- Long waiting lists: There is a finite number of sleep lab beds available in Australia. As more people are becoming aware of the adverse effects of sleep apnea, sleep lab waiting lists can become very long. Delayed assessment means delays in getting treatment for the potentially serious condition of sleep apnea.
- GP referral needed: Any assessment that requires a GP referral adds an additional step for those seeking answers to their sleep problems. That’s an even bigger problem during these days of overloaded GP clinics.
- Clinical environment: While a sleep lab bed might be comfortable, it’s not your own bed. By necessity, a sleep lab bed is within a clinical environment, meaning that there will be different noises, temperatures, airflow and smells to your own bedroom, all of which can be off-putting when you’re trying to sleep.
- Hospital schedules: Some sleep labs will adapt their schedule for shift-workers however, in general, you’ll need to fit in with their routine rather than go to sleep and wake up when you normally do.
- Travel time and costs: Depending on where you live, your nearest sleep lab clinic might be some distance from your home and work. This means time and costs associated with travel. And, you’ll be away from home and out of your normal routine, which can be a problem for people who have responsibility for children or pets.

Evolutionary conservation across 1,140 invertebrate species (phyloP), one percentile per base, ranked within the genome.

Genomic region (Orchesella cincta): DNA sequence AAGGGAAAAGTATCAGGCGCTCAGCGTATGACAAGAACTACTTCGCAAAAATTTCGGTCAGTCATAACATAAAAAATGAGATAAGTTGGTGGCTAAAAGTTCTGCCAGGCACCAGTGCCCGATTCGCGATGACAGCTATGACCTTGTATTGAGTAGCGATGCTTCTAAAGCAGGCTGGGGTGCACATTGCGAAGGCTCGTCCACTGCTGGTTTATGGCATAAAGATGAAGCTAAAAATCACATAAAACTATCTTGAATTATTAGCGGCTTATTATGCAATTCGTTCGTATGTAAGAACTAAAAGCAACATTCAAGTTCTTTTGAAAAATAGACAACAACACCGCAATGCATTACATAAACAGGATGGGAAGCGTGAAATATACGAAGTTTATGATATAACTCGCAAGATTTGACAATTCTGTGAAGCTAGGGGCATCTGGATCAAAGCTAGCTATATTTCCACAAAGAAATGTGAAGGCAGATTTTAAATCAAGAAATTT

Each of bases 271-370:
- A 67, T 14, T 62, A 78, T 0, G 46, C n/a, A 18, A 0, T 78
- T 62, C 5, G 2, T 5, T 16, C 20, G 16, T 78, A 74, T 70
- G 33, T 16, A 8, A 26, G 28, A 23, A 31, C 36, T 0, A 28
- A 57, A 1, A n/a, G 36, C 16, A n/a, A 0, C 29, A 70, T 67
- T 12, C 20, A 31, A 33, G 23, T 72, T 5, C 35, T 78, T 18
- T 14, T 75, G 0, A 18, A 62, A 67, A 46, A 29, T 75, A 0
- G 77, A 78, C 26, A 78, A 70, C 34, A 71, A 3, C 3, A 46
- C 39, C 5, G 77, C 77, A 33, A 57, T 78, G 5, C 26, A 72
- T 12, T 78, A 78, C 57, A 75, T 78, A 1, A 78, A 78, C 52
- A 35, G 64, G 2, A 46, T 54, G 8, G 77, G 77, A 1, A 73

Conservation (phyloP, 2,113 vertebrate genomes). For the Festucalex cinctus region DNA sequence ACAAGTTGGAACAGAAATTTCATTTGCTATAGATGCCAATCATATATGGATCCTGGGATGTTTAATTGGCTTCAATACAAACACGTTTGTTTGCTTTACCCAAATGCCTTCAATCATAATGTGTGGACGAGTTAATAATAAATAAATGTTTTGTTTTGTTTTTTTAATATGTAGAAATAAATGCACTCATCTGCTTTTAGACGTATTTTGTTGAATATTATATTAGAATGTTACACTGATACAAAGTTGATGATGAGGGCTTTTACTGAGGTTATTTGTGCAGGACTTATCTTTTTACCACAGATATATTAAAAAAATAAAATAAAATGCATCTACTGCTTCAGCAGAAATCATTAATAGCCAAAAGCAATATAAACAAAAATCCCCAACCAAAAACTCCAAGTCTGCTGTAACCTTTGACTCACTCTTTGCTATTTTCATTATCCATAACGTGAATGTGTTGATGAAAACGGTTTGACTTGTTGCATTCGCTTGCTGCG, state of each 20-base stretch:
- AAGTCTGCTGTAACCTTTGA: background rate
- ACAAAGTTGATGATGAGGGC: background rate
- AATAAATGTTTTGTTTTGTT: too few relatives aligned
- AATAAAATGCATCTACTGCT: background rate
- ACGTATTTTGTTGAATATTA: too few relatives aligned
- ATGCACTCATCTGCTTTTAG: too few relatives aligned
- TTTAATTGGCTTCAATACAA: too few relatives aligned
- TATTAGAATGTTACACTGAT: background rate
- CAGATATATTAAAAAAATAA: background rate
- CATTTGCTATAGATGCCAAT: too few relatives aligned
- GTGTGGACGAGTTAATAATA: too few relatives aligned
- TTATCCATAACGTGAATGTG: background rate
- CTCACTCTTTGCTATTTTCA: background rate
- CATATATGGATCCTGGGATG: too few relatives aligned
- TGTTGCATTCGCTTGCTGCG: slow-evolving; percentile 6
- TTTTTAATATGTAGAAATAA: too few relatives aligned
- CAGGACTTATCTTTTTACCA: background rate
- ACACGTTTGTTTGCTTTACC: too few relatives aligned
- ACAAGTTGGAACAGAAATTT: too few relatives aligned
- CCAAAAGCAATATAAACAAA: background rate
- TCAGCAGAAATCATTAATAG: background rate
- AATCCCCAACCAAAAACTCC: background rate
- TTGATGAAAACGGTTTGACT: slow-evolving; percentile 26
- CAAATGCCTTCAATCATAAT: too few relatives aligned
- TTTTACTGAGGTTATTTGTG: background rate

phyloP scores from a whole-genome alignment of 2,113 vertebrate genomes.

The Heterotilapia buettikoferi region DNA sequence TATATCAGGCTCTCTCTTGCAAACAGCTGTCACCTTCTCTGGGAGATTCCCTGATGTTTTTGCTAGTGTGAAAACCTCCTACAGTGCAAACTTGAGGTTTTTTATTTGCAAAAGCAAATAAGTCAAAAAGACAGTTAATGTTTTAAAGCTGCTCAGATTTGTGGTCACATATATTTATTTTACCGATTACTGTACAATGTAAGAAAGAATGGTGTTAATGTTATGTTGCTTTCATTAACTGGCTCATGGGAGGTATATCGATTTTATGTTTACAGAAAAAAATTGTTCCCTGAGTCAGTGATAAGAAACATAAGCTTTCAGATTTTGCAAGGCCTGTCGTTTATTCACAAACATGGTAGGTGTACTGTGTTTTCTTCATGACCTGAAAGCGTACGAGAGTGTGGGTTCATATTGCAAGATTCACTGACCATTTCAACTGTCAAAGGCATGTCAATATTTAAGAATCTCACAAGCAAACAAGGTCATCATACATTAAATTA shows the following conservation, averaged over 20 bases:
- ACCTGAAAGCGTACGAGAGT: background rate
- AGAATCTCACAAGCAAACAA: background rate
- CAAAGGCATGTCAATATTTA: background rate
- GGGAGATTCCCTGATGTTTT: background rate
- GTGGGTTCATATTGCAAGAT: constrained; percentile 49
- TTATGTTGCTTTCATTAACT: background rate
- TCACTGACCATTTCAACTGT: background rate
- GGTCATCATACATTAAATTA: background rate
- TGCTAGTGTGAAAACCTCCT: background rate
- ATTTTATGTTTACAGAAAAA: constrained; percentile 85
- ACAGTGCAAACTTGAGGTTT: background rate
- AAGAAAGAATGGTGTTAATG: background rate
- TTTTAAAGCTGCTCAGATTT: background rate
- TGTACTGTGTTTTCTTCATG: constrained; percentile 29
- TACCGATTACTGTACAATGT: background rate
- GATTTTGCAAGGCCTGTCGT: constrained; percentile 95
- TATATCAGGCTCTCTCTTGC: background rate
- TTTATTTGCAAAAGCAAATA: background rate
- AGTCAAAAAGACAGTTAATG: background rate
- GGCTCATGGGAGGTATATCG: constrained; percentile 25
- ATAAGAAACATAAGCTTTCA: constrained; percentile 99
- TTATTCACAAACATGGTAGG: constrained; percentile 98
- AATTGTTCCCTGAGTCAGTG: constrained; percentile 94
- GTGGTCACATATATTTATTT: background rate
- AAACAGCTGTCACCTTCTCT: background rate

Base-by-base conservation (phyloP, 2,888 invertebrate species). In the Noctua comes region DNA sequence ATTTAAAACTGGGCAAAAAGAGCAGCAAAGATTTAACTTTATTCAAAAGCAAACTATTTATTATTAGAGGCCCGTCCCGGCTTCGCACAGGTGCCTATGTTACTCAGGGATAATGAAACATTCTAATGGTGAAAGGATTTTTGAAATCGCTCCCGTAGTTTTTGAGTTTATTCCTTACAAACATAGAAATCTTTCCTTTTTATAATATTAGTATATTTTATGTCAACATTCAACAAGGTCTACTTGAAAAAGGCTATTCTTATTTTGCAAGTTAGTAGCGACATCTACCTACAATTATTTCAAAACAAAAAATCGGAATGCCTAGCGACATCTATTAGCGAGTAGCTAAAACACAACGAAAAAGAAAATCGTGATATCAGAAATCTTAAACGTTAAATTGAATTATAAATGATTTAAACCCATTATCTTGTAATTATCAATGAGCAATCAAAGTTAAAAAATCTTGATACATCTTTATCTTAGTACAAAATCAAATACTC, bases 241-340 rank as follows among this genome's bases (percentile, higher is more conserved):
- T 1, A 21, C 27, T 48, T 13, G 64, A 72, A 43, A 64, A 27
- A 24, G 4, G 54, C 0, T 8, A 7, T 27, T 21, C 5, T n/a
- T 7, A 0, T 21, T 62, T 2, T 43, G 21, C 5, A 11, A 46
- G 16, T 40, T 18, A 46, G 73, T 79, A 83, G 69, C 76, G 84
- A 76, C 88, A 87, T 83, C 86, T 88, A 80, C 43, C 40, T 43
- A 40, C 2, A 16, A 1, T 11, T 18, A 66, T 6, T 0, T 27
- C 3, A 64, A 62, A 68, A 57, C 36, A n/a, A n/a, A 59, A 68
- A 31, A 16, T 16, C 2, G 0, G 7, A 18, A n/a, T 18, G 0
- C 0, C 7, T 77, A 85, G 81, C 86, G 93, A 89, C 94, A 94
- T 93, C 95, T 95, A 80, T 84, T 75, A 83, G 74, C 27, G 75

- Not portable: Most sleep lab tests involve your sensors being attached to the wall, meaning that once you’re wired up, you won’t be able to wander around. This also means you’ll need help to ‘unplug’ before heading to the toilet overnight.
At home sleep apnea testing
At-home sleep apnea testing can take a variety of forms, which you can read more about in our article titled ‘Best Sleep Apnea Tests at Home in Australia’.
Whichever type of at home test you choose, there are advantages and disadvantages to consider.
Advantages of at home sleep apnea testing
There are many reasons why men and women are choosing to test for sleep apnea at home.
- Avoid waiting lists: Testing at home allows you to side-step sleep lab waiting lists meaning you can get tested faster. This also means that, if your results show you do have sleep apnea, you can start to experience the positive effects of treatment sooner.